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review 2017-06-20 22:31
Well, that was surprising
Suicide Squad (2016-) #19 - Rob Williams,Tomeu Morey,Tony Daniel,Sandu Florea,Neil Edwards

I'm never sure what's going to happen with this, and, damn, it keeps surprising me.   Waller should have known better than to mess around with a Kryptonian like Zod, but, well...   She didn't.   She thought she could control people that she couldn't, and what surprises me most is her reaction to her abject failure. 

 

I actually suspected Flag would do what he would, and I'd considered Harley's reaction if he did.   (Her reaction may be the least surprising thing about this issue.)

 

I'm loving these characters, this team, and the stories that are being told.  I'm loving the stories that are being told.   

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review 2017-06-10 18:44
No Longer Human by Osamu Dazai, translated by Donald Keene
No Longer Human - Osamu Dazai,Donald Keene

I’ll start this off with some content warnings. This book includes several suicide attempts (one successful), a main (POV) character who becomes an alcoholic and a drug addict and who is probably depressed, and several mentions of rape and child molestation. Most of these things aren’t described in much detail, but they’re there.

Almost all of this book is written as though it was the notebook of a man named Oba Yozo (I’m pretty sure that’s the original name order, with family name first, although I could be wrong). Yozo writes about his life from his early childhood days to what I’m assuming is near the end of his life. The book ends and begins with a chapter written from the perspective of someone who did not personally know Yozo but read his notebooks and met someone who did know him.

When Yozo was a very young child, he became convinced that he did not qualify as human. The thought that someone else might realize he wasn’t human so terrified him that he began to behave like a clown. If others were laughing at his antics and jokes, then they weren’t looking at him too closely. Unfortunately for him, he occasionally met individuals who seemed able to see beneath his clownish mask. Beginning in his college years, he was also taken aback by how attractive women seemed to find him.

Yozo seemed incapable of empathizing with others and could only view their words and actions in terms of how they directly related to him. This was especially driven home by the last few pages of the book, written from the perspective of a man who didn’t know Yozo. For the first time since the book began, a POV character was writing about people who weren’t Yozo as though they had thoughts and feelings of their own, and about the wider world and what was going on in it. It was like a breath of fresh air and really emphasized how isolated Yozo had been, even though he spoke to and interacted with more people in his portion of the book than the man at the end.

The beginning of the book worked best for me. Yozo was essentially trapped by his fears, worried about how others perceived him and what they might have been able to see in him. Because he couldn’t understand the thoughts and behaviors of those around him, he doubted the correctness of his own opinions and feelings - after all, if everyone else was human and he was not, who was he to contradict what others said or did? This was especially tragic when it led to him not telling anyone that one of the servants (or several) had molested him. Or at least I think that’s what happened - the author/translator was very vague, saying that he had been “corrupted” and that “to perpetrate such a thing on a small child is the ugliest, vilest, cruelest crime a human being can commit” (35).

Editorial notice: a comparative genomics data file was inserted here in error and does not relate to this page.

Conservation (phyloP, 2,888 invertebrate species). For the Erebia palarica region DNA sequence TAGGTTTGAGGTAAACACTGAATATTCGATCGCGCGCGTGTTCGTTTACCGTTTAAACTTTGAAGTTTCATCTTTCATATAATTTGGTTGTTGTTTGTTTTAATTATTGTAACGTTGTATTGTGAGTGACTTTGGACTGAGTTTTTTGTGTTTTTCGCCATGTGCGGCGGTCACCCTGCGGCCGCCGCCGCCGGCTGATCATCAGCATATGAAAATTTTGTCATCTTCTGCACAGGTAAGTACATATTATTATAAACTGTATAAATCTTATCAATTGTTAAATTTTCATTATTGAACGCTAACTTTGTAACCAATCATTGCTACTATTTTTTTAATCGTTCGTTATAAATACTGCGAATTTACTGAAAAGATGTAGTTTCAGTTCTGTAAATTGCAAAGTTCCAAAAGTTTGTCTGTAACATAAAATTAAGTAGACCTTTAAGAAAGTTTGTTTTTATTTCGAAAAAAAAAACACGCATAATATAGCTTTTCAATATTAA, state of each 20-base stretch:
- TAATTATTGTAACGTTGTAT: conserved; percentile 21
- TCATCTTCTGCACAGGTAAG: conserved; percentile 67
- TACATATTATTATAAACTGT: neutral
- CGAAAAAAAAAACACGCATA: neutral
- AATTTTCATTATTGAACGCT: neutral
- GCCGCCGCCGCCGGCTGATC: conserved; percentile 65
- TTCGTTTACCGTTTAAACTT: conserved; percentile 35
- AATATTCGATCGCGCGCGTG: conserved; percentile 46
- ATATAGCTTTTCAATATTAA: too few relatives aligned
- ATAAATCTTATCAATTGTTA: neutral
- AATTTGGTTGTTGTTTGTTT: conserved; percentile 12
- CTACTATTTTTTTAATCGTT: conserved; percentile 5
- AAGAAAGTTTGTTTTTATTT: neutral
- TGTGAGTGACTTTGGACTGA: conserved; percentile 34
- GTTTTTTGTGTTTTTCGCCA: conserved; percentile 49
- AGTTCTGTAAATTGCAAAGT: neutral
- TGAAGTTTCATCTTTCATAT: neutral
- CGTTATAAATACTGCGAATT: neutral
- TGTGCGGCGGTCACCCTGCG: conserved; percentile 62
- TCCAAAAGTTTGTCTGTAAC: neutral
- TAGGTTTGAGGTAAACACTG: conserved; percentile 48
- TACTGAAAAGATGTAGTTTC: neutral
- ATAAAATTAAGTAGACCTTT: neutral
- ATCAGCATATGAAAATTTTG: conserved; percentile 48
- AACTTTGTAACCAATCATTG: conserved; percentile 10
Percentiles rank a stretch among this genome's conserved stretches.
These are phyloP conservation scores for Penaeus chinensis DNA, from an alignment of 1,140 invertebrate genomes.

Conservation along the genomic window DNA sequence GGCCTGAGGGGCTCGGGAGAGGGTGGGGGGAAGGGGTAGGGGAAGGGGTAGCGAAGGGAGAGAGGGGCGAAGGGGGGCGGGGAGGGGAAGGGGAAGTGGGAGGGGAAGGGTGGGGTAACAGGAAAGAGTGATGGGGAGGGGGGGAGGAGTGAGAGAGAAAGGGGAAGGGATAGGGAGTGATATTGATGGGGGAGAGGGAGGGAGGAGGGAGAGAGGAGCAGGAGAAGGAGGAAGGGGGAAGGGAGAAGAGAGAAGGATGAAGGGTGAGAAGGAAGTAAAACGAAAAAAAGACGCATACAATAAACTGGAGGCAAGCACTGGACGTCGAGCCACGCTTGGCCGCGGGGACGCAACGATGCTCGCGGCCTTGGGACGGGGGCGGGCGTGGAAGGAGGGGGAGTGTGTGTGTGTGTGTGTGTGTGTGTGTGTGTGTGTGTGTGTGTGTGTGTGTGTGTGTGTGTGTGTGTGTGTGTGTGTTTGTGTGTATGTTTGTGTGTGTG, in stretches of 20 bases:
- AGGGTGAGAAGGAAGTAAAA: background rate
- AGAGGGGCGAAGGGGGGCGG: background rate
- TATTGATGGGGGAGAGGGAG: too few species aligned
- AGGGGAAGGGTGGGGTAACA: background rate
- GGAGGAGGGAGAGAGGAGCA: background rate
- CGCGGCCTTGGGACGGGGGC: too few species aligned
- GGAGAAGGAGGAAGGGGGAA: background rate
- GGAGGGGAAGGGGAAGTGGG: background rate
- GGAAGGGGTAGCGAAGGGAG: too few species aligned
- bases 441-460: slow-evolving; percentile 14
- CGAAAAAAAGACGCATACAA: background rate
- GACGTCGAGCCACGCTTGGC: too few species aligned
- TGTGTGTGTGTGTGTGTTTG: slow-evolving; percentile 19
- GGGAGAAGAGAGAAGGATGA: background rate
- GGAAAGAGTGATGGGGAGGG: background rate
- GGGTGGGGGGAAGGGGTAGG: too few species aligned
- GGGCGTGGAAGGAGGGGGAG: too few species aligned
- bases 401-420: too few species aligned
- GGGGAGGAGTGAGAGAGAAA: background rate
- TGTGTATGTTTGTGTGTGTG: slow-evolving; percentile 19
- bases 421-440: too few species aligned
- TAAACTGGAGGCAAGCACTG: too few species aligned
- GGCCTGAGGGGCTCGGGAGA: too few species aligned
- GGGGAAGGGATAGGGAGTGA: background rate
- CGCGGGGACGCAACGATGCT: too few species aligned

Things started to fall apart during Yozo’s college years. Yozo’s father wanted him to become a civil servant, while Yozo wanted to study art. This devolved into Yozo skipping classes, drinking, hiring prostitutes, hanging out with Marxists, and occasionally working on his art. My patience with Yozo pretty much ran out, and it didn’t help that the book developed a very clear misogynistic thread. An example of one of this section's more off-putting quotes: at one point, Yozo said “I never could think of prostitutes as human or even as women” (63). Women, in particular, seemed drawn to his self-destructive orbit, and the result was misery for everyone involved.

Yozo continued his habit of believing others’ assessment of him. Sometimes this had a positive effect on Yozo, such as his brief period of contentment with his wife, a girl (really a girl - she was only 17 when he married her) who genuinely believed that he was a good person and that he would never lie to her. However, since Yozo seemed to gravitate towards people who looked down on him, his habit of accepting and believing whatever people said about him usually drew him further into his downward spiral. I’d say it was depressing, except Yozo was generally so detached from everything that the word seems too strong to be appropriate.

There’s a manga adaptation of this that I might read, just to get a different interpretation of the story. That said, I suspect the manga won’t work for me much more than this did. No Longer Human was well-written, but not my sort of book at all.